‘We have not had a rules-based international monetary system since President Nixon ended the Bretton Woods agreement in August 1971. Today there are compelling reasons—political, economic, and strategic—for President Trump to initiate the establishment of a new international monetary system. The current monetary regime permits governments to knowingly distort exchange rates under the guise of national monetary autonomy while paying lip service to avoiding trade protectionism. We make America great again by making America’s money great again.’ Fed nominee Judy Shelton making her job pitch via a Cato Institute essay last year
Bond markets have been caught up in aggressive front running of ECB easing, the greater fool theory being practiced on a scale of trillions. The big question now is whether markets are over discounting the impact of Fed/ECB easing in DM sovereign and credit markets – the move in peripheral debt underlines the ‘never mind the price, we can flip it to the ECB’ frenzy. This may be framed in terms of anchoring inflation expectations, but also via FX markets implies using the ECB balance sheet to grab a bigger share of weak global demand. Shelton’s views above that this is a form of de factor competitive devaluation are becoming more mainstream in Washington; it’s ominous that Trump is taking an unhealthy interest in ECB policy in his Twitter feed.
Given the current extremely low absolute level of inflation expectations and rates versus prior QE programs, diminishing returns are inevitable. Similarly, we are approaching a limit (even with tiered deposit rates) on how negative rates can go without the adverse consequences via the banking and insurance/pensions sectors overwhelming any lending or wealth effect impetus. Some central bank researchers (even at the BoJ) have belatedly begun focusing on the ‘reversal rate’ (the policy rate at which accommodative monetary policy becomes contractionary for lending). Christine Lagarde’s beach reading should include Capitalism Without Capital: The Rise of the Intangible Economy, exploring the dematerializing nature of incremental growth, a key theme in our research.
Traditional economics is focused on managing resources in conditions of scarcity and high fixed costs, when abundance and zero or at least negligible marginal cost models are beginning to predominate. The DGSE models beloved of central banks ignore these huge structural shifts and hence the risk of unintended negative feedback loops. The ECB already faced a tricky technical challenge if it wishes to maintain an orderly, liquid Eurozone bond market. Further QE will involve difficult political trade-offs for EU governments touching on the essence of EMU; the clear danger of a divergence with US monetary policy as a catalyst for a transatlantic political confrontation may reinforce German intransigence.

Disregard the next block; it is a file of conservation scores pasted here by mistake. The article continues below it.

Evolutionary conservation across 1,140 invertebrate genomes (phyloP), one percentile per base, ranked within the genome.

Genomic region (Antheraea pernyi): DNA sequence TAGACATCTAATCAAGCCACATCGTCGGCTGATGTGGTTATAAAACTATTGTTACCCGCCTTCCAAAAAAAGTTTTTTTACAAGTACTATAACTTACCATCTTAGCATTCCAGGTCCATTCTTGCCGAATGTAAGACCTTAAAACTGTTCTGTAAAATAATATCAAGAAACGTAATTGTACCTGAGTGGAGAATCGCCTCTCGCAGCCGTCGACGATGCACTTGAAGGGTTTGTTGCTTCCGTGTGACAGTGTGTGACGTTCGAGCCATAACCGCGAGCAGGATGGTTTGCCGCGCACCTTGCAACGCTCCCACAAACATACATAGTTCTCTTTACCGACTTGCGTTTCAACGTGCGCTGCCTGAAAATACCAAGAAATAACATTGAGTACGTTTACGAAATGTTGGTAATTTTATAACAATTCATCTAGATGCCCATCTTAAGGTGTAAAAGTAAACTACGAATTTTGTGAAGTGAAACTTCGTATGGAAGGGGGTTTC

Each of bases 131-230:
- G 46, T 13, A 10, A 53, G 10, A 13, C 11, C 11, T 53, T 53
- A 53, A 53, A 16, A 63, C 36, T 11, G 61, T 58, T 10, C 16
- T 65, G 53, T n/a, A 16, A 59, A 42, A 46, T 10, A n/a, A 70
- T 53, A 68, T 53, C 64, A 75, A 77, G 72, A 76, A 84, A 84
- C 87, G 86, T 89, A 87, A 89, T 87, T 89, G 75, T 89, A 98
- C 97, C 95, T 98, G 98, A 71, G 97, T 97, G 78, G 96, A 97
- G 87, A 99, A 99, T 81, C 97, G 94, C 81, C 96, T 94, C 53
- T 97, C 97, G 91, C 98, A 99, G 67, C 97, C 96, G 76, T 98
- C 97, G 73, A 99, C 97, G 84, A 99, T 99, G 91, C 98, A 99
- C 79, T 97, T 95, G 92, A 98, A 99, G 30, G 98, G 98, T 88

For instance, buying fewer German and Dutch bonds, where the current 33% limit looms, and more Italian and French would add about €700bn to QE capacity, but the current split is based on capital contributions to the ECB. Changing it implies in the mind of a Berlin taxi driver a transfer from industrious German savers to spendthrift Italians. If the Fed simply delivers a 25bps ‘insurance cut’ In July or September, late cycle dollar resilience into 2020 will become a key risk to US growth, earnings and Trump’s re-election hopes. We’ve seen a concerted effort begin to bully currency ‘manipulators’, with wider EM Asia now (e.g. Vietnam steel tariffs) being dragged into that category. With the USD at its highest in REER terms since 2002, the US trade deficit has grown 6.4% y/y in the first five months of the year.
The Treasury has recently tightened its criteria for assessing possible currency “manipulation” in its latest Foreign Exchange Report. Of course, much of the Chinese deficit with the US is in reality a disguised Korean and Taiwanese one via reprocessing imports of high value components (notably semiconductors from TSMC and Samsung etc.) but as supply chains move out of China the true bilateral trade picture will become more obvious. The number of major US trading partners liable for scrutiny will extend well beyond China to include large current account surplus Asian countries like Thailand and Vietnam as well as Taiwan and Korea.
The Commerce Department has also proposed a regulation that would make currency “undervaluation” a countervailable subsidy, while the Treasury also cut the current account surplus threshold for triggering closer scrutiny from 3 to 2% of GDP. With the US bilateral trade balances reduced to a form of Trumpian national P&L, and the ex-oil deficit at a record, bond markets risk turmoil unless the Fed and ECB policy paths re-converge. If the White House can’t bully the Fed into matching ECB easing as an exercise in FX management, it will likely attempt via trade intervention to limit the extent of that easing.
Germany with (stalling) exports at almost 50% of GDP and domestic content in its US made cars at half Japanese levels is acutely vulnerable – pushing a further 10-20bps off Bund yields hardly justifies the growth shock risk of a full blown transatlantic tariff war. There is now a real danger that consensus hopes for the scale and impact of ECB action are overblown and yields face mean reversion volatility this summer. It may be constrained not only by its likely impotence in terms of boosting inflation expectations but the risk that asset buying proves entirely counterproductive if the US trade focus shifts from China to Europe. If buying more BTPs implies Americans buying fewer BMWs, Lagarde will need all her famed political skills to keep Germany on board…